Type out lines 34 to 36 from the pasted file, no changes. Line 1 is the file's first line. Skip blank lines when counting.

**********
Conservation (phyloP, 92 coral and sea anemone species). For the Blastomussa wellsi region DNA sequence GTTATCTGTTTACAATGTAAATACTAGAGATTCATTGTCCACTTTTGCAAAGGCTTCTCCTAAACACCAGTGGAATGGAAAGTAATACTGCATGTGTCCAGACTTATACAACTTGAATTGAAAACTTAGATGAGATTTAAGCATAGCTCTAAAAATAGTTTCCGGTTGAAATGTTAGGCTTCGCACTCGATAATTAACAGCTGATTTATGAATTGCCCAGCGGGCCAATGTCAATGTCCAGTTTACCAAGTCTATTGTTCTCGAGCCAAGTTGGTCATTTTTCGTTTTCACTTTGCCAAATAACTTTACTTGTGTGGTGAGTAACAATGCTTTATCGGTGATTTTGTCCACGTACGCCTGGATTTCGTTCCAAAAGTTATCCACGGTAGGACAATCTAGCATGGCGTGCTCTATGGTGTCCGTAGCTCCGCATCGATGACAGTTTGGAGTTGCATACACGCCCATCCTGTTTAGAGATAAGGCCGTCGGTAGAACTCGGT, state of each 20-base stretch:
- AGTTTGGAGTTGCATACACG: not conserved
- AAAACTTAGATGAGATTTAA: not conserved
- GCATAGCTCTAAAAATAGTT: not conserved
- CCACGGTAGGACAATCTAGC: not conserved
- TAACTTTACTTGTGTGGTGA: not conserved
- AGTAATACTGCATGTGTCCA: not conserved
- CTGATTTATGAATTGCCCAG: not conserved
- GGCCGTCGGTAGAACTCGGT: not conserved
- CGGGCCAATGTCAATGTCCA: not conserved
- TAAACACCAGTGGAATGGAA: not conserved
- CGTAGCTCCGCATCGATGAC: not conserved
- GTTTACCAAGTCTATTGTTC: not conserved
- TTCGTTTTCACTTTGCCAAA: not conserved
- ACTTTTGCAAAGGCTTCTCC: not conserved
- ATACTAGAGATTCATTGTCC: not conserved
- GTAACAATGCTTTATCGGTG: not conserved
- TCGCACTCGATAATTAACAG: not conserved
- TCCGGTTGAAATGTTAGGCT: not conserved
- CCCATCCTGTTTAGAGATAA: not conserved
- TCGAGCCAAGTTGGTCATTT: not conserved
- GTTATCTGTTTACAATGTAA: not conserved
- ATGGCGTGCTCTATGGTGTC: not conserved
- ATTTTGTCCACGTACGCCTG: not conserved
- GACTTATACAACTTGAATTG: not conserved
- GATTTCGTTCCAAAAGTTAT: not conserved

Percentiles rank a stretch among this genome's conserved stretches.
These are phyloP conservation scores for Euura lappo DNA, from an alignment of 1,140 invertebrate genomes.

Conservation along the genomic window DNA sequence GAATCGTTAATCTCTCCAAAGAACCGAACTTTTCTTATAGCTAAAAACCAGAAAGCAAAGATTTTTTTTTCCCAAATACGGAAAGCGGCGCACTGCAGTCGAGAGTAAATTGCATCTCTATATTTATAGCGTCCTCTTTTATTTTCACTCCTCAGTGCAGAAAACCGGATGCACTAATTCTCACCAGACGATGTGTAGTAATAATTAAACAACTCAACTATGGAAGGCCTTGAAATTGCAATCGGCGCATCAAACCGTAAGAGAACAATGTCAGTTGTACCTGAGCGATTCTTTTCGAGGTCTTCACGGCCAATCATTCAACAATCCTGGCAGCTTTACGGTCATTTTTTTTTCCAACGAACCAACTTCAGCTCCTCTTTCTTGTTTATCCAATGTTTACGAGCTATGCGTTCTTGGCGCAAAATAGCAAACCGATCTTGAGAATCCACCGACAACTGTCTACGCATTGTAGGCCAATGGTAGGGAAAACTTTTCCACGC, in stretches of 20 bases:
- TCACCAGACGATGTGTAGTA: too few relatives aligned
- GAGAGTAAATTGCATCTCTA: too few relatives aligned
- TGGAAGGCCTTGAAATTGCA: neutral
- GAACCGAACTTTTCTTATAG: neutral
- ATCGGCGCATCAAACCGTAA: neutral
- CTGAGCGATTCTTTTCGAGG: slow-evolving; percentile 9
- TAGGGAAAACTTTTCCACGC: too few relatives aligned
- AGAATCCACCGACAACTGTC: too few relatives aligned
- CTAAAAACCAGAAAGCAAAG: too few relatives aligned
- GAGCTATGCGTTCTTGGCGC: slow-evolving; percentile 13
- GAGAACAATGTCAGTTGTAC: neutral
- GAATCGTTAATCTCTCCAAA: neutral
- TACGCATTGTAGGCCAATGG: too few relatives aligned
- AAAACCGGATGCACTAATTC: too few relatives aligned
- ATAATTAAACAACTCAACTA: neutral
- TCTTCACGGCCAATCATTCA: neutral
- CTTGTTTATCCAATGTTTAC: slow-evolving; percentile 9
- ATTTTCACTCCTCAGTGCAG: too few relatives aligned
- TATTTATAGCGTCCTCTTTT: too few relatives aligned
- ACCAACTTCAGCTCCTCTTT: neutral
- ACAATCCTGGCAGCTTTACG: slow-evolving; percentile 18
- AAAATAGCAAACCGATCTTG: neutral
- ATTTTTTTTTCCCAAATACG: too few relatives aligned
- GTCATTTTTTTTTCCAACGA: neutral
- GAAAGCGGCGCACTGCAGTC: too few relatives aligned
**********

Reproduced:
- ATCGGCGCATCAAACCGTAA: neutral
- CTGAGCGATTCTTTTCGAGG: slow-evolving; percentile 9
- TAGGGAAAACTTTTCCACGC: too few relatives aligned